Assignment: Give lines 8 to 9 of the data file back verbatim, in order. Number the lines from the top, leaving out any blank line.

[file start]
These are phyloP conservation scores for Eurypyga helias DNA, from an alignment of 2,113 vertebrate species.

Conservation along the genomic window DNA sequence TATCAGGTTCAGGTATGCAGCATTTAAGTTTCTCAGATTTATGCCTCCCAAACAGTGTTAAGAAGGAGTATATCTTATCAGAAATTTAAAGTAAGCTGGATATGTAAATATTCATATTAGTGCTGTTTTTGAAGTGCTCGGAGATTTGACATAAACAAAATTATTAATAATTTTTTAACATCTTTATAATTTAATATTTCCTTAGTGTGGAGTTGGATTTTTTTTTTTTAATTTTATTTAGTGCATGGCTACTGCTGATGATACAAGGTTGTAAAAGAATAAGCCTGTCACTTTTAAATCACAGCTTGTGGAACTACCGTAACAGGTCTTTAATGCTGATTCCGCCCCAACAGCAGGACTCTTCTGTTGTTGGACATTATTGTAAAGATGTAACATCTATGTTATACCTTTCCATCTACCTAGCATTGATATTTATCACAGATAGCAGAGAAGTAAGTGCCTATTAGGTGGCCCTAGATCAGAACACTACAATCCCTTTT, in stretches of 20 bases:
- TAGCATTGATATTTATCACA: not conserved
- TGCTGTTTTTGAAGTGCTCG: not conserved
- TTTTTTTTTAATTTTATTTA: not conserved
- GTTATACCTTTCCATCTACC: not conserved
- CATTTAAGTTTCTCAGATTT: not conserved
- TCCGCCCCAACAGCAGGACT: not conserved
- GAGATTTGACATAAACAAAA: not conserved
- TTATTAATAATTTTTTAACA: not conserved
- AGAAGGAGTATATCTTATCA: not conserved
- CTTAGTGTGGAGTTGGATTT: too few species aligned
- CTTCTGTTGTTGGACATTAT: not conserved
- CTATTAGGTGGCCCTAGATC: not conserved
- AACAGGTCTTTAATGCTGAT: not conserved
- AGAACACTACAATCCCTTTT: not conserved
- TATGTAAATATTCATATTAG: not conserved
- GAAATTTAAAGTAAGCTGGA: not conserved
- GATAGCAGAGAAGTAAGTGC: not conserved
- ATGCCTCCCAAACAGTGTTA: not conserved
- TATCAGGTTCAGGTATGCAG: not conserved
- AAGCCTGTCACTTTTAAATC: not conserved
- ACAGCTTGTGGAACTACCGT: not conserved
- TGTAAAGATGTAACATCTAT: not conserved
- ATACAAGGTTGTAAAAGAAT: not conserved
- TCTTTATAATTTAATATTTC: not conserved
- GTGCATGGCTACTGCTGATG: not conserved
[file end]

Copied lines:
- TCCGCCCCAACAGCAGGACT: not conserved
- GAGATTTGACATAAACAAAA: not conserved